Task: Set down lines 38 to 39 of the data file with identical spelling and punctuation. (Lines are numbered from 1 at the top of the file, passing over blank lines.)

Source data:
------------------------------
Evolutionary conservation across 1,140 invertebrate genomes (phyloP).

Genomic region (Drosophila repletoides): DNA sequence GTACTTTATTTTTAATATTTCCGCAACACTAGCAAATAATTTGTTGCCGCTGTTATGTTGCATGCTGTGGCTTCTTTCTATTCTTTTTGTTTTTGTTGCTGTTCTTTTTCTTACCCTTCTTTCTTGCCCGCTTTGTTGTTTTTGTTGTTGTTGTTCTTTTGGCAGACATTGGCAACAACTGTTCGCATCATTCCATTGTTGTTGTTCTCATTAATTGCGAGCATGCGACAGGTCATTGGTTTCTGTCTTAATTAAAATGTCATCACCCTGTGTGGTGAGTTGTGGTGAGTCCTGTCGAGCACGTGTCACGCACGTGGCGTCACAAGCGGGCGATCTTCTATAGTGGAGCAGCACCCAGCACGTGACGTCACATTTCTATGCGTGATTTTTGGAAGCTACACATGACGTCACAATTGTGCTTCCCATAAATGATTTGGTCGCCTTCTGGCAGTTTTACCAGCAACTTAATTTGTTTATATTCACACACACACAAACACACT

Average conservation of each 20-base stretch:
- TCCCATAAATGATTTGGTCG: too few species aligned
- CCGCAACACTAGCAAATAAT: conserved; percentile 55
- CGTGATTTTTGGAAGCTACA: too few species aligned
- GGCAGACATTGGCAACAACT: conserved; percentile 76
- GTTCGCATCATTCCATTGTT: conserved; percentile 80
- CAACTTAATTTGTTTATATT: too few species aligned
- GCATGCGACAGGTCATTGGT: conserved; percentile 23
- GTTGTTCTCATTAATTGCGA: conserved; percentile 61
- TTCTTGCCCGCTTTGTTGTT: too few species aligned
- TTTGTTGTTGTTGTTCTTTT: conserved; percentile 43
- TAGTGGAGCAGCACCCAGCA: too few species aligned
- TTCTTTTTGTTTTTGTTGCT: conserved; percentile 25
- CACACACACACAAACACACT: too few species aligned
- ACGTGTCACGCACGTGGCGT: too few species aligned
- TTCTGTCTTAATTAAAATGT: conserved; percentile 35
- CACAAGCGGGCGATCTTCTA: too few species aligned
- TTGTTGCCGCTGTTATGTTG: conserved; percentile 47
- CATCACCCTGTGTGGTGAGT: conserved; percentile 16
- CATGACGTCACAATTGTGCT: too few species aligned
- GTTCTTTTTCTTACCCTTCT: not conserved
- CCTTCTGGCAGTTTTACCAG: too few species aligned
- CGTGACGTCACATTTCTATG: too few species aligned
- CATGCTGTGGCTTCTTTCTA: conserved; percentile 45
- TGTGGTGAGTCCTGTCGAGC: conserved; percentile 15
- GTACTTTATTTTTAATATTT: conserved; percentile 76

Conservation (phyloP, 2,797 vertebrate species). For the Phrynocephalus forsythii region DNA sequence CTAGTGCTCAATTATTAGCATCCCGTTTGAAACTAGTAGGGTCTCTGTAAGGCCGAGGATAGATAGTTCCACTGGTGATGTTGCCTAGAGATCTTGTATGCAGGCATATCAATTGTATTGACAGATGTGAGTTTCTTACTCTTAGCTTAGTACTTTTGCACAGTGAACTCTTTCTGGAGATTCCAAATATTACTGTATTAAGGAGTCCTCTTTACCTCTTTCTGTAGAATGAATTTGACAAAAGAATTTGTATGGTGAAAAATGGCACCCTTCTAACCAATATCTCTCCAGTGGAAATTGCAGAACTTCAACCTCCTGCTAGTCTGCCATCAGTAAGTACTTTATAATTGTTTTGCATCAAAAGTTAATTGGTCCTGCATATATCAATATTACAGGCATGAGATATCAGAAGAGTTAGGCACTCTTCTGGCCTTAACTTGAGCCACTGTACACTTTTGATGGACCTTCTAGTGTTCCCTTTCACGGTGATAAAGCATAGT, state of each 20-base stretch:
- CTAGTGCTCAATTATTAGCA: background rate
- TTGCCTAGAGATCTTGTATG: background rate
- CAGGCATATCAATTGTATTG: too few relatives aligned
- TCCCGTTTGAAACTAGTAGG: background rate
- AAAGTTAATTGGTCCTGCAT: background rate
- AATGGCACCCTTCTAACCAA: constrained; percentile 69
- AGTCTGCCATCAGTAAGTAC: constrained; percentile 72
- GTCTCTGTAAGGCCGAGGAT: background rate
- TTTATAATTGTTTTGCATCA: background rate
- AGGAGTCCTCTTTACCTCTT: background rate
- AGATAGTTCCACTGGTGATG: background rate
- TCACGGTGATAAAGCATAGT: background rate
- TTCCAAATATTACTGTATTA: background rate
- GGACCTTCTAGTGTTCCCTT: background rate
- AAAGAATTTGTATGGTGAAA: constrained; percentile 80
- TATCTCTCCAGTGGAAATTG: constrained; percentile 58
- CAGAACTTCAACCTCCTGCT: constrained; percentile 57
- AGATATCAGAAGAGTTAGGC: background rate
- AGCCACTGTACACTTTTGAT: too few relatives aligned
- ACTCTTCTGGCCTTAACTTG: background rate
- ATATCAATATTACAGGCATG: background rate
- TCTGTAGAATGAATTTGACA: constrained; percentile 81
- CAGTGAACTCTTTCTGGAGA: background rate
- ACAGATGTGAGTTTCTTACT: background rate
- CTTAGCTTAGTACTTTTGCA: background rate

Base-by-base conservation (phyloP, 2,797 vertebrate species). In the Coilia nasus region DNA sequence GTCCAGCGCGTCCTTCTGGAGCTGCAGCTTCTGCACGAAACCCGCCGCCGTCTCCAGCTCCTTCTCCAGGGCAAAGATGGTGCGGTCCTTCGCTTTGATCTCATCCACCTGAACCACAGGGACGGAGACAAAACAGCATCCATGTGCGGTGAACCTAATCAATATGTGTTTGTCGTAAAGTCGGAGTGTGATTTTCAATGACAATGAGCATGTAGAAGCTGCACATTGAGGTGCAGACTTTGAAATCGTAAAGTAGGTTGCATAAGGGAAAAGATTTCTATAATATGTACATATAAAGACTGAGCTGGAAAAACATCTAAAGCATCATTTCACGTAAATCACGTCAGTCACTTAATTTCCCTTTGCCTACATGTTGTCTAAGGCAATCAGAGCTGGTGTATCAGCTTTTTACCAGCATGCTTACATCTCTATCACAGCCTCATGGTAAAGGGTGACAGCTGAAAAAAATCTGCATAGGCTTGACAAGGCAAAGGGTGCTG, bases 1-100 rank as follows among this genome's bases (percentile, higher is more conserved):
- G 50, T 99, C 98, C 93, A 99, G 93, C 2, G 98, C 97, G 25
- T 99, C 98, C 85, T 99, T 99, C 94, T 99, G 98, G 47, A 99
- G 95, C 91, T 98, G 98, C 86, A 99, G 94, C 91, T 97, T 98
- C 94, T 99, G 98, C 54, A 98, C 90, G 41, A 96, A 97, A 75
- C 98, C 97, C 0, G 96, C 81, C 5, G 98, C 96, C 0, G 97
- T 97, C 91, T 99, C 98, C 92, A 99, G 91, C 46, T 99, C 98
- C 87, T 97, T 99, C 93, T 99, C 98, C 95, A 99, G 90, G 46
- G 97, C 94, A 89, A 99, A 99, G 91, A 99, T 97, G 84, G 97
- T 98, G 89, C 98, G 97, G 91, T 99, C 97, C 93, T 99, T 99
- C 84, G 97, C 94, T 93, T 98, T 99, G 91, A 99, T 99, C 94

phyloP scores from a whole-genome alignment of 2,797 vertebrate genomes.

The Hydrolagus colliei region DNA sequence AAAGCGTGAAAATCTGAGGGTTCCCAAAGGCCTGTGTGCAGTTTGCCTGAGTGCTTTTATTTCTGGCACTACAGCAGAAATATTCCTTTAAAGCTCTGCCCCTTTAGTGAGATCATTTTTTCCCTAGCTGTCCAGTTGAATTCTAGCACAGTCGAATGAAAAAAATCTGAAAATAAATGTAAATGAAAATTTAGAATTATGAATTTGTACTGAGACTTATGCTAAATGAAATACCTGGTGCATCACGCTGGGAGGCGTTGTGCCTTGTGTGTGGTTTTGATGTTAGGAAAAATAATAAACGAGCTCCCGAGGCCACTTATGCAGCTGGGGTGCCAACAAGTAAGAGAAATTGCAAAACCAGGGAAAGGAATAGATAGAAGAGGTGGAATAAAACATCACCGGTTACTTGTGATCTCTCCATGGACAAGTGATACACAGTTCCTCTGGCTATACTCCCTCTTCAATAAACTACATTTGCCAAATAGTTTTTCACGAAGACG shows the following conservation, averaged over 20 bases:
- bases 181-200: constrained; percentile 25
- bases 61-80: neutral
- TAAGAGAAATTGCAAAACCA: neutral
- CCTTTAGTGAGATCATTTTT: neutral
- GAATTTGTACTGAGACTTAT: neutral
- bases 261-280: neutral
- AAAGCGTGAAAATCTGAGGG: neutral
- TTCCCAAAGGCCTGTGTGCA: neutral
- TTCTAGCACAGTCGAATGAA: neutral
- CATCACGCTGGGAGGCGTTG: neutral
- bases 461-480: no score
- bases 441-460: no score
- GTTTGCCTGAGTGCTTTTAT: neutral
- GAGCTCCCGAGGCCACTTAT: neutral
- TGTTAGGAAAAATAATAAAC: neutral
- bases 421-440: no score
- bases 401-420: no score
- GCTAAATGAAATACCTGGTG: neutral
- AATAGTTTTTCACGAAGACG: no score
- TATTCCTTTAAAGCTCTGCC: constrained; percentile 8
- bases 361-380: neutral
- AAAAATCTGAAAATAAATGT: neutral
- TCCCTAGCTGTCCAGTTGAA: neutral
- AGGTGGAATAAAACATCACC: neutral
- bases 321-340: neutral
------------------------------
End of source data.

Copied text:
- TTTATAATTGTTTTGCATCA: background rate
- AGGAGTCCTCTTTACCTCTT: background rate